Archive for Jack Smight

Bulging

Posted in FILM, Politics with tags , , , , , , , , on February 12, 2020 by dcairns

WHYYYYYYYYY did I watch BATTLE OF THE BULGE? OK, I’m swearing off wartime epics for the rest of the year.

Ken Annakin’s “vision” of Germany’s last big offensive of WWII is expensive-looking, even if the miniature work recalls designer Eugene Lourie’s work on GORGO. Since it’s a Cinerama/Super Panavision widescreen pageant, there are lots of views from the front of tanks and aircraft to give us a rollercoaster effect, and it did actually inflict mild motion sickness on me, even viewed on a DVD on my puny 27-inch Toshiba, so I have to give them that. It’s the only reason I can think of for George Lucas to have paid such prominent tribute to this minor director…Following Annakin’s THE LONGEST DAY, this De Laurentiis spectacle/ride shows the battle — it seemed like a whole lot more than one battle — from both the German and American sides. But the Germans are definitely the baddies.

There are a few moments of cinematic interest, mainly match cuts connecting scenes: nice to see Fritz Lang’s visual language in play. Robert Shaw with Aryan dye-job and ludicrous accent, pulls on a jackboot and stamps his foot to finish the job — CUT TO a whole line of soldiers stamping their little feet in salute in the next scene. That kind of thing.

Yeah, the characters have been generalized alright. And not just the generals.

The silly way the same eight or so characters keep turning up at every stage of the campaign makes the thing seem underpopulated, even with its cast of thousands. It has little imagination but nor is it realistic in any intelligent way. It wastes some good actors. It’s not entertaining. Why did they make these things? Why have I watched most of them?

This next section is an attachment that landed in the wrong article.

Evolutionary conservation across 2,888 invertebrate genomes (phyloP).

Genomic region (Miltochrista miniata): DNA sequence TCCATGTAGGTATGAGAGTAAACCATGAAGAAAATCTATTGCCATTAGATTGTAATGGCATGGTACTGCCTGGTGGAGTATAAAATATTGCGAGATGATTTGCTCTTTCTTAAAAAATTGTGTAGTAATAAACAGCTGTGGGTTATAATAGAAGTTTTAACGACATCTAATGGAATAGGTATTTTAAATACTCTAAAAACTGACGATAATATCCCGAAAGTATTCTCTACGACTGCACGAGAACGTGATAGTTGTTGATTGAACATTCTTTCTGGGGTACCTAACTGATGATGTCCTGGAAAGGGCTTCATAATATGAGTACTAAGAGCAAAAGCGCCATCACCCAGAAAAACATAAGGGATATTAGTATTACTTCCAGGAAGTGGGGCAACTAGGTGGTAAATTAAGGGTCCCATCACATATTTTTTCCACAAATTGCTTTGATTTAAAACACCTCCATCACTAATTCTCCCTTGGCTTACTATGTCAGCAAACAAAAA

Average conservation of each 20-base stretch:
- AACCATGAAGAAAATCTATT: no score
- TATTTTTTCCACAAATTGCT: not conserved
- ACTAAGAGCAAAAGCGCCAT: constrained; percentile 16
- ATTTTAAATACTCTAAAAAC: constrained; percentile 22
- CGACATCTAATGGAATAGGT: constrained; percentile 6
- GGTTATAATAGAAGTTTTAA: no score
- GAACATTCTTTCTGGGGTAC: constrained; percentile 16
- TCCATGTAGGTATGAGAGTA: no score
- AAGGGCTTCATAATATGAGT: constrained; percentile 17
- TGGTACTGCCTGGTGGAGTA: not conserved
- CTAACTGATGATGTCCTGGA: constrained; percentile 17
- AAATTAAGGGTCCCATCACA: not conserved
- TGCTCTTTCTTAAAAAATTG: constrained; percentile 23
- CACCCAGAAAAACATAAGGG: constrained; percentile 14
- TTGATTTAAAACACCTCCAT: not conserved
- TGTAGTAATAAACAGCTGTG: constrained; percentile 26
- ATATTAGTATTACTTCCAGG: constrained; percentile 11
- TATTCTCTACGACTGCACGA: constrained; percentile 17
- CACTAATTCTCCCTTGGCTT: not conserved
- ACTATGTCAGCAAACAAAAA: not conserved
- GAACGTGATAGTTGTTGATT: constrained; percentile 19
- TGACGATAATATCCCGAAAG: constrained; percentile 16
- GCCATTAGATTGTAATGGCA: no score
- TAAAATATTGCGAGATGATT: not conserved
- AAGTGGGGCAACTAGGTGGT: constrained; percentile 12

“You’re obsessed,” explains Fiona, flatly.

BATTLE OF THE BULGE stars Tom Joad; Quint; Captain Nemo; Fred Derry; Philip Marlowe; Sacramento: Teresa; Harmonica; Donkeyman; Inspektor Vulpius; David Balfour; and the voices of Dudley Do-Right and Emilio Largo.“Exemplifies the error.” Yes. This.

Oh, then I watched MIDWAY — the original, Jack Smight version, from The Mirisch Company, who specialised in war pics when they weren’t doing Billy Wilders and PINK PANTHERS. It actually makes a boast about its use of stock footage in the opening crawl, so that we end up watching a great deal of real death in grainy long shot. A grisly piece of work. The only fun in it is Hal Holbrook’s wacky Mark Twain impression, and the line “These people are no more a threat to national security than your pet Airedale!” spoken by Charlton Heston with granite intensity.